How did you get to where you are today?
After university, I was employed within an IT role to implement a computerised system across a group. However, before I was let loose my chairman insisted I work on the shop-floor to gain ‘real-life’ manufacturing knowledge. I worked as a production controller for 15 months and this really provided the foundation of what I have achieved to date. It enabled me to communicate with all levels of management and after successfully implementing an MRP system across all the group companies I worked with a software reseller implementing manufacturing systems. I then moved to Exel Computer Systems, authors of the EFACS Enterprise Resource Planning (ERP) system, one of the packages that I had been implementing. Seventeen years later, after working in project management, heading up the implementation services department and then undertaking the role of managing director, I am still here. The main reason for still being with Exel is that it was and still is a very exciting and dynamic company to work for, with no two days being the same.Could you explain what you do as a company and elaborate a little on the company’s history?
We have been in business now for 26 years and from the start we have been involved in producing software for the manufacturing sector. Originally we developed a capacity planning and scheduling package but over the years we have gone on to develop a fully integrated, ERP software solution now used across the world. Our current EFACS E8 software reflects our core commitment to using the latest technology and is a web based solution that is compatible with both SQL and Oracle databases. We develop, support, implement and sell our product directly from our UK offices, with the assistance of distributors for worldwide sales.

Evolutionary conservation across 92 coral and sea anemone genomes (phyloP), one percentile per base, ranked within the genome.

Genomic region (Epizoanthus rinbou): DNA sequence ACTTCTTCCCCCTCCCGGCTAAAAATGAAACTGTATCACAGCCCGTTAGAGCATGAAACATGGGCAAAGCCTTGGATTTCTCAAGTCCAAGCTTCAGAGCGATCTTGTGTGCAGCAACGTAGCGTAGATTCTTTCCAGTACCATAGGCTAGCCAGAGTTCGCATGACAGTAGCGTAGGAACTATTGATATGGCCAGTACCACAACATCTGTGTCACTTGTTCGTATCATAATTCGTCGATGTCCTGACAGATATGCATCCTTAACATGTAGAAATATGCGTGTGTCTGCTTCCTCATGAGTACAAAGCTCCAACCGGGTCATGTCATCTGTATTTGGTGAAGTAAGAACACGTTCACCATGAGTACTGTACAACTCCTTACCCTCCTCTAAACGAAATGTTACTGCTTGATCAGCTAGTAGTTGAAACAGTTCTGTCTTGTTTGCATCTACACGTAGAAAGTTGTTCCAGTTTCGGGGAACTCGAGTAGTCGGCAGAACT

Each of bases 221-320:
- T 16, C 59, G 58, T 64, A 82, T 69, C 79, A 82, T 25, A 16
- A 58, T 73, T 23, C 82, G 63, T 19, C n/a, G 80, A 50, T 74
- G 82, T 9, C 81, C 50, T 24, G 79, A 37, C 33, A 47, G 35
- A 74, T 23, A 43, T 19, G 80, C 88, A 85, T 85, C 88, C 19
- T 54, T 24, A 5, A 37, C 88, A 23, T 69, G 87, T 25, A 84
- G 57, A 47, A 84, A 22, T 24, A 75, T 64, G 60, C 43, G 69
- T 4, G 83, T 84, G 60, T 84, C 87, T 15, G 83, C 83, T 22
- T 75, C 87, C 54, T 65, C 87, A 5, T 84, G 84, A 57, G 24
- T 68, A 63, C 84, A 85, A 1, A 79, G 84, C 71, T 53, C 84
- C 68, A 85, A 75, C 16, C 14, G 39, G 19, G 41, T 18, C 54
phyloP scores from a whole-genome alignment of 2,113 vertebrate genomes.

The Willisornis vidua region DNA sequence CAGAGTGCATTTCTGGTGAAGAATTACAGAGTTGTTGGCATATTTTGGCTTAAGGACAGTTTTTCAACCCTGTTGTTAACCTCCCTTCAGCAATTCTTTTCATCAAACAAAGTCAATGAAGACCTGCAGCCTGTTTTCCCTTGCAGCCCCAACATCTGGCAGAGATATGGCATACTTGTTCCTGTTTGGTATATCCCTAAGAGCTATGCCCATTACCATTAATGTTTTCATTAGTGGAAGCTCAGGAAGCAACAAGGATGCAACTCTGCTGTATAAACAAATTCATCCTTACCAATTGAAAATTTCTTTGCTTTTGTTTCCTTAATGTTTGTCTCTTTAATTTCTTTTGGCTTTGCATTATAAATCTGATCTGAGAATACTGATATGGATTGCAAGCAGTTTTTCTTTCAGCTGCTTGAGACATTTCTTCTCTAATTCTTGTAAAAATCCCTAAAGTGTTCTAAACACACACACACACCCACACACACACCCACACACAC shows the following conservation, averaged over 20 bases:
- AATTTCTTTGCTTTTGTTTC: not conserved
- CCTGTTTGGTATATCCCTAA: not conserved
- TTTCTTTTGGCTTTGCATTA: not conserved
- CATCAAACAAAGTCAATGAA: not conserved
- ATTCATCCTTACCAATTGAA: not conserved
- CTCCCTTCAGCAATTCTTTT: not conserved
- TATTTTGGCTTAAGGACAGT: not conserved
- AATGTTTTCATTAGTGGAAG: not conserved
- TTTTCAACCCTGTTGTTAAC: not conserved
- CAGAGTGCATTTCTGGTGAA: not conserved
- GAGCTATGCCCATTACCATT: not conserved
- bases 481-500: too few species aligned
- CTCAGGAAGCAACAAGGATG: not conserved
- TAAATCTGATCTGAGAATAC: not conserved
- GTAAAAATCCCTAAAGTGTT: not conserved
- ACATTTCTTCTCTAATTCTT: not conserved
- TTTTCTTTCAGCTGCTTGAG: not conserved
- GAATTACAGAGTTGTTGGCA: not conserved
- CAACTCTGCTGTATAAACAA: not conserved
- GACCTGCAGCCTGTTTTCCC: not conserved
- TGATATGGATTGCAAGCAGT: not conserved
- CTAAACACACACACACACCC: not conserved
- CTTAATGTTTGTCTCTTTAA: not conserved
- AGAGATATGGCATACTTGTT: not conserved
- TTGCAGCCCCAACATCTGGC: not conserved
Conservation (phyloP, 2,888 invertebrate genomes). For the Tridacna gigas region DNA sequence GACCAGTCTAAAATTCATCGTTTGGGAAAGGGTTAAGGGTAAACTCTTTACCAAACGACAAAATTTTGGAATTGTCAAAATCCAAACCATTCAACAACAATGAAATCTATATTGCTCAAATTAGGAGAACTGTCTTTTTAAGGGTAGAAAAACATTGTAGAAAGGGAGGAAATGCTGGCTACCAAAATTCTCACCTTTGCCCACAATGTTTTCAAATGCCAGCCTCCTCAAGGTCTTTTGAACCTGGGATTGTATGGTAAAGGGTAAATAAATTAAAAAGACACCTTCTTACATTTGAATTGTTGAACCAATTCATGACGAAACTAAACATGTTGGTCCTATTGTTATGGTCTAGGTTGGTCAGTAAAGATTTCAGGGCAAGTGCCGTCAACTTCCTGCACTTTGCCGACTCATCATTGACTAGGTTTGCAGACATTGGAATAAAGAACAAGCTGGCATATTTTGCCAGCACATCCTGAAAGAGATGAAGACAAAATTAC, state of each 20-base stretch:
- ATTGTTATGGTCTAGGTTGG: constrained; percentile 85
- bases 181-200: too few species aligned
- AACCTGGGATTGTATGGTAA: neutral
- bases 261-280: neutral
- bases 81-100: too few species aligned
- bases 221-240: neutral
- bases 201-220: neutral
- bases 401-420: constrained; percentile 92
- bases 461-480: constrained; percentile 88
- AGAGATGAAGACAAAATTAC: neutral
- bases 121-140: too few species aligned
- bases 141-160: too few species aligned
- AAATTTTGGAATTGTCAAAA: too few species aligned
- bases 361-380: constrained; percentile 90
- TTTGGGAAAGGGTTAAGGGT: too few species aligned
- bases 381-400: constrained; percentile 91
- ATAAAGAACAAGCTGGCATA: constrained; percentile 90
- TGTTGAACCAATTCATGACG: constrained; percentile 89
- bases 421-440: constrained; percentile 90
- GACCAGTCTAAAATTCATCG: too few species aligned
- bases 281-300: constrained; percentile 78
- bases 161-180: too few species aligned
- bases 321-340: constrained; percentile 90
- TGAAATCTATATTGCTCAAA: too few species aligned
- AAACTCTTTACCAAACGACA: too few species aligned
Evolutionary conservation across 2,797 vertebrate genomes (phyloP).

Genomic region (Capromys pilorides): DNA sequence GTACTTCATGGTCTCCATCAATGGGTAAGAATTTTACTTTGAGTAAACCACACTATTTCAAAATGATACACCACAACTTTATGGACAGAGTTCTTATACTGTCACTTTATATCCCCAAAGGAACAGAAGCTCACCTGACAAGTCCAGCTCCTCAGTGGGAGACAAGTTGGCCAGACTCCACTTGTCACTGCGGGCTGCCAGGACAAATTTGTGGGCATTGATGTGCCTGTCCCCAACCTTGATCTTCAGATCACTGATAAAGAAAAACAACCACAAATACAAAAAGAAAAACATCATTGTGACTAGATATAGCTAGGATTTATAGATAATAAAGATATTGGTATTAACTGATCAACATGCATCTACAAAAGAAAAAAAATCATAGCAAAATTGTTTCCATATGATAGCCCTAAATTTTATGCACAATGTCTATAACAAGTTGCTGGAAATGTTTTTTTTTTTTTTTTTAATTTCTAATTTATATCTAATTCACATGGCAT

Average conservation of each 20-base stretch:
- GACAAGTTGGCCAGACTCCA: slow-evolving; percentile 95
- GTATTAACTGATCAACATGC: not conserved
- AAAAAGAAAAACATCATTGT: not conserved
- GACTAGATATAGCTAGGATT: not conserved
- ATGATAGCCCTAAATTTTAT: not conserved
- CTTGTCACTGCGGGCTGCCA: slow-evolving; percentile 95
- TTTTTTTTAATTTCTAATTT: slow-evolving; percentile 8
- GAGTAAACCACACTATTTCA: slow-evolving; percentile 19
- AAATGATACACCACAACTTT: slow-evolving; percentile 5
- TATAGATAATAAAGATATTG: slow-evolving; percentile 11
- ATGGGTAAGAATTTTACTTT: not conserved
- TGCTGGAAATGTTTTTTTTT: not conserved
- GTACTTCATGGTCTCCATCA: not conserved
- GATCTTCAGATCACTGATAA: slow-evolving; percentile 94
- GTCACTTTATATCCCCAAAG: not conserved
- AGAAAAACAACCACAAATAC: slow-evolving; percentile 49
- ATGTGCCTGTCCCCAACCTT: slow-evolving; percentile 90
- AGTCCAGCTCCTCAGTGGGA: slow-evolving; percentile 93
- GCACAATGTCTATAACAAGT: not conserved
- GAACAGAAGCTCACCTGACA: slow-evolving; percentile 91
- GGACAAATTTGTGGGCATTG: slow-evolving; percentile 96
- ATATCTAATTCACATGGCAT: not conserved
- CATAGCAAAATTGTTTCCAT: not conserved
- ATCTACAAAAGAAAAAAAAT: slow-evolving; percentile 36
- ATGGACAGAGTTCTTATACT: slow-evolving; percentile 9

More recently we have developed our Eagle solution which meets the growing demands of companies with increasingly mobile workforces – be they Sales force or Field Service Engineers. Eagle is a true end-to-end mobile management solution that provides real-time information and resources to field based engineers, delivered direct to their mobile or touch screen device. Service engineers can access and update information held on the back office management system, again in real-time, which ensures that all company-wide mobile data as well as all office-based information is unified throughout.Are there any current hot topics in the supply chain?
Mobility and joined-up solutions. Companies need to be able to manage the business of doing business right at the very time and place it is happening. This means that everyone needs to be able not just to access back office data but also to interact with it and update it. Engineers, mobile sales teams, installation teams, maintenance teams can all make decisions out in the field, which impact the next decision that is to be taken. With suppliers and customers increasingly making use of real time portals to access real time information directly over the web, more than ever a company has to have absolute confidence that the information it holds, and shares is as accurate as possible.